PayPal points out that Asia has been an early adopter of technologies, such as e-payments, that facilitate the entry of small and new firms into the global marketplace. Fifty million users in the region adopted mobile app banking in only three years, while it took 14 years for the same number of people to utilize ATMs.
In Australia, a recent survey on the startup ecosystem found that 38 percent of local startups had export revenue. Of these, roughly one-third derived 60 percent or more of their revenue from exports.
Jodie Fox, cofounder of Australian startup Shoes of Prey, said that 70 percent of her company’s revenue comes from international markets. The company, which maintains offices in Australia, the Philippines and the United States and manufactures in China, was born digital and global—a common theme among the entrepreneurs surveyed.
“We started in Australia and it will always be a part of who we are,” said Fox. “But we’re a global brand.”
Tapping into the global marketplace can bring a steep learning curve and new challenges, which startups and small businesses often have to tackle with limited resources. Several common challenges emerged from these global entrepreneurs:
Obstacles at the Border
“The biggest pain points for us have been tariffs and duties on certain products and the amount of paperwork needed to get across the border.” – Rick Brink, Weddingstar
“Even if the customer pays the return shipping, the paperwork and obstacles at the border are not worth the hassle on either end.” – Rebecca Germain, Midwest Scrapbook
“Sometimes we put a robot in the wrong [customs] category and the customer was taxed a lot. When we asked customs, even the customs agent didn’t know what to write down.” – Dr. Che Fai Yeong, DF Automation
Protection of Inventions and Designs
“We know there are probably people buying knock-offs but we want to connect our product with purpose. And if you’re just trying to buy a cheap cup, you’re probably not the right person for us anyway.” – Abigail Forsyth, KeepCup
“We had smoking-gun evidence that another company had hacked into our website and stolen our code. But, we chose not to take legal action. We said, ‘we’re going to out-innovate them instead.’ And we did. They no longer exist.” – Jodie Fox, Shoes of Prey
“There was one movie theater chain that copied our whole system. But for us being a startup, going into any kind of legal action or litigation would have been a waste of resources. We just focused on building a good service.” – Gary Urteaga, CinePapaya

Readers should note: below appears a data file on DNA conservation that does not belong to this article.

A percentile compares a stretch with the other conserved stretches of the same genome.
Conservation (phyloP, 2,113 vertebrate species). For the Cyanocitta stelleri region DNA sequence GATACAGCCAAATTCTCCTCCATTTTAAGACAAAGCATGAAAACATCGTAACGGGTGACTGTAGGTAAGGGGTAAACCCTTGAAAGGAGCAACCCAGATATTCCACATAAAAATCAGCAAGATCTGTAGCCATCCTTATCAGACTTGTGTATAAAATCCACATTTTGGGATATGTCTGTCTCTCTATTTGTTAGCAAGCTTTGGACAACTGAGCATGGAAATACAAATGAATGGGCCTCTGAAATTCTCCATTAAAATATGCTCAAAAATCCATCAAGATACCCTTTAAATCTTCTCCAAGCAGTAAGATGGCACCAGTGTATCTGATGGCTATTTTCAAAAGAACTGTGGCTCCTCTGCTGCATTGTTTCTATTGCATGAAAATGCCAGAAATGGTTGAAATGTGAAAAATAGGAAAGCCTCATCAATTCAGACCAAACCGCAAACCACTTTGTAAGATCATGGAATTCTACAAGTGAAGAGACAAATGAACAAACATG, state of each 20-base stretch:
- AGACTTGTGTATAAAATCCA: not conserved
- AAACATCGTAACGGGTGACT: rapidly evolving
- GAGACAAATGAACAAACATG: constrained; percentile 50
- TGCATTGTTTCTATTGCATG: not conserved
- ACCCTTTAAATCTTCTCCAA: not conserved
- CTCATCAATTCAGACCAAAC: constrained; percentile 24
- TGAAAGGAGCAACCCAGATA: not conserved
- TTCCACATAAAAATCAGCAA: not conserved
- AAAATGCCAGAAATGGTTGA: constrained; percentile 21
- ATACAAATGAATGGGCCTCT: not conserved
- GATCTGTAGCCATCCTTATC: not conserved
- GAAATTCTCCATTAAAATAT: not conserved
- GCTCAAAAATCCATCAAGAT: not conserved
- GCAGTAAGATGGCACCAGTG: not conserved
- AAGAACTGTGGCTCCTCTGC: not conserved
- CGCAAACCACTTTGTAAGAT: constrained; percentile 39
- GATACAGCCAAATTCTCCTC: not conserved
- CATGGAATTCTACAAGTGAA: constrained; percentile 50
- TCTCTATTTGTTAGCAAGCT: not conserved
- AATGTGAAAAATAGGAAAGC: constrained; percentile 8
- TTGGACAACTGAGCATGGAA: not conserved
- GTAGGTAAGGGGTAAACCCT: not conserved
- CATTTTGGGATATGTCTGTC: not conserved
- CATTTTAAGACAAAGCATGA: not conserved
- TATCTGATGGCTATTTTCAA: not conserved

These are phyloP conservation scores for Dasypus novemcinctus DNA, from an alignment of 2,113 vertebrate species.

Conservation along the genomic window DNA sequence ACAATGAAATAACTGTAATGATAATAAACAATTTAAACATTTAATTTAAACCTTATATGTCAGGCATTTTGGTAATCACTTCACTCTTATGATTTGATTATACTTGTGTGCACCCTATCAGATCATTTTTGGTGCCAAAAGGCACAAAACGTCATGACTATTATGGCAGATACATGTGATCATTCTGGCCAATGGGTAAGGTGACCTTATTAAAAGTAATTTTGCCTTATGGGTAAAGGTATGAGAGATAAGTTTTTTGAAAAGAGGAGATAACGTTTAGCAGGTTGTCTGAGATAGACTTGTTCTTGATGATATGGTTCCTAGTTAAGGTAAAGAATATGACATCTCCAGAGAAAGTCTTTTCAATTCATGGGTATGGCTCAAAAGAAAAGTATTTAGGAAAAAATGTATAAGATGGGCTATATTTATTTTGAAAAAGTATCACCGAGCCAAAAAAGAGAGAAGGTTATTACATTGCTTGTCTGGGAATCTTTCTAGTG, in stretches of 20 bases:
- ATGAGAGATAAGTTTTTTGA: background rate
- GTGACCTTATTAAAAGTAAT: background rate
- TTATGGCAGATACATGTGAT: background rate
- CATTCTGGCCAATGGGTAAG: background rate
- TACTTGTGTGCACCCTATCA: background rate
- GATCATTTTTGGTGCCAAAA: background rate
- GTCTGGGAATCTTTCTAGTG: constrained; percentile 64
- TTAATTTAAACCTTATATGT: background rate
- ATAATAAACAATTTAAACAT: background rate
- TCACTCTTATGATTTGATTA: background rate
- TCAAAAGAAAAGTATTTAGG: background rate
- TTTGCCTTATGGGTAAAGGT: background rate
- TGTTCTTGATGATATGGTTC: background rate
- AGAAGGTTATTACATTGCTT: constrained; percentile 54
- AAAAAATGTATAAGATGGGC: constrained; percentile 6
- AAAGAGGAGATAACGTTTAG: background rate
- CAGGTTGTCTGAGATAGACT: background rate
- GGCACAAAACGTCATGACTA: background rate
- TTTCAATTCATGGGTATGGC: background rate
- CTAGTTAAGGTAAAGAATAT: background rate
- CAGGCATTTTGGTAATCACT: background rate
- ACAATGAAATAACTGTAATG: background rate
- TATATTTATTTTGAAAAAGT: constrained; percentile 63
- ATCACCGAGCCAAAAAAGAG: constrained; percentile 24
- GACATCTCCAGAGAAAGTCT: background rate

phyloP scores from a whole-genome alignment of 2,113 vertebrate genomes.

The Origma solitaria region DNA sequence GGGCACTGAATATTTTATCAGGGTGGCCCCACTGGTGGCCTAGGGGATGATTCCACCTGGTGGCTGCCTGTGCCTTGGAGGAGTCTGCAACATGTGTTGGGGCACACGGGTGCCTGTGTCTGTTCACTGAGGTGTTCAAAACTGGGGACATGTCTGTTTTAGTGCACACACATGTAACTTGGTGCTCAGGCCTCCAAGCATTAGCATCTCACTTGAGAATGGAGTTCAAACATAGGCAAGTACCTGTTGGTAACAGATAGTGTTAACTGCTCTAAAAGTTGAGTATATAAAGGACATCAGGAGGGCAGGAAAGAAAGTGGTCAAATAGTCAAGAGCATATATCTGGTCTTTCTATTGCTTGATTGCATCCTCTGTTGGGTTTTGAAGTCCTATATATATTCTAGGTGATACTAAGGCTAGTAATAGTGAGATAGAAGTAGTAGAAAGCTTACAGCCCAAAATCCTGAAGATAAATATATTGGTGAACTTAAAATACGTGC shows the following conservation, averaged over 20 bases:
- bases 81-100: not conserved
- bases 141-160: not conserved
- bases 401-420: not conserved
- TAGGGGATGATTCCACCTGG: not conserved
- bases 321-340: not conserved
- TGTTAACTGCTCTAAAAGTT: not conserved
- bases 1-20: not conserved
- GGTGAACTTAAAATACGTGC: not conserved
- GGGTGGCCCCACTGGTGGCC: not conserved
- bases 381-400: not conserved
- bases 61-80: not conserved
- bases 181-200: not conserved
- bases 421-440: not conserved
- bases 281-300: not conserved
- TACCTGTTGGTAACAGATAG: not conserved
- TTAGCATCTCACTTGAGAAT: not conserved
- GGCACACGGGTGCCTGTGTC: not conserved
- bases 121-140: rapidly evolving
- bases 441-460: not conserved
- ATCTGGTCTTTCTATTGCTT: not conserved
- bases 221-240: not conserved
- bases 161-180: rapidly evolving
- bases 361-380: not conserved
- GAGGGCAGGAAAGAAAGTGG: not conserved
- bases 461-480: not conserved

“Being from Singapore, it wasn’t within my expectations that certain countries would take so long to review documents. It’s not always clear what documents they even require.” – Sabrina Tan, Skin Inc
“The FDA required so much documentation, even for very small things. We had to do everything from zero. That was a big surprise.” – Satoshi Sugie, WHILL
“Even if we were a Vietnamese startup, we would have incorporated our company in Singapore, because that’s where investors are comfortable putting their money.” – Vu Van, ELSA
“At one point, we almost gave up. But when we looked at all the interest from people saying ‘I want to be a Triip creator,’ I thought, ‘People need us.’ So, that’s the moment we decided to sell our house.” – Hai Ho, Triip.me
“It would be easier to expand if there were other means out there: venture capital and things like that. It’s not really clear how to get that.”– Raifana Ranie, Rai Ranie
Local Distribution & Partnership
“[In the UK,] I’m limited to the customer base and resources [of my current distributor].” – Michelyn Caldwell, NB Products
“Our distributors are usually local companies that have already established a presence. Sometimes in Africa it was so difficult to find such companies, so we’re working with startups or doctors who want to represent us.” – Gregory Dajer, MTTS Asia
“Going direct to consumers and showing that there was a market there and getting international press got us in front of distributors.” – Kavita Shukla, the FRESHGLOW Co.
Common Solution: Technology
While the companies we spoke with shared a number of common challenges, they also shared one common approach to building their businesses: the use of digital platforms and services to operate their businesses on a global basis. Here is what they said about their favorite tools:
- “The vast majority of software we use is Google Enterprise software.”
- “Our solution depends on data sources streamed from other apps, like Google Analytics, Facebook and Twitter.”
- “UPS has really held our hand through the shipping global process.”
- “We use QuickBooks for accounting and Fishbowl.”
- “Paypal, Stripe and eBay have been the main technology platforms that we use.”
- “We are slowly migrating to Google Hangouts.”
- “We use Dropbox all the time.”
- “We implemented Slack in the business and it’s been awesome.”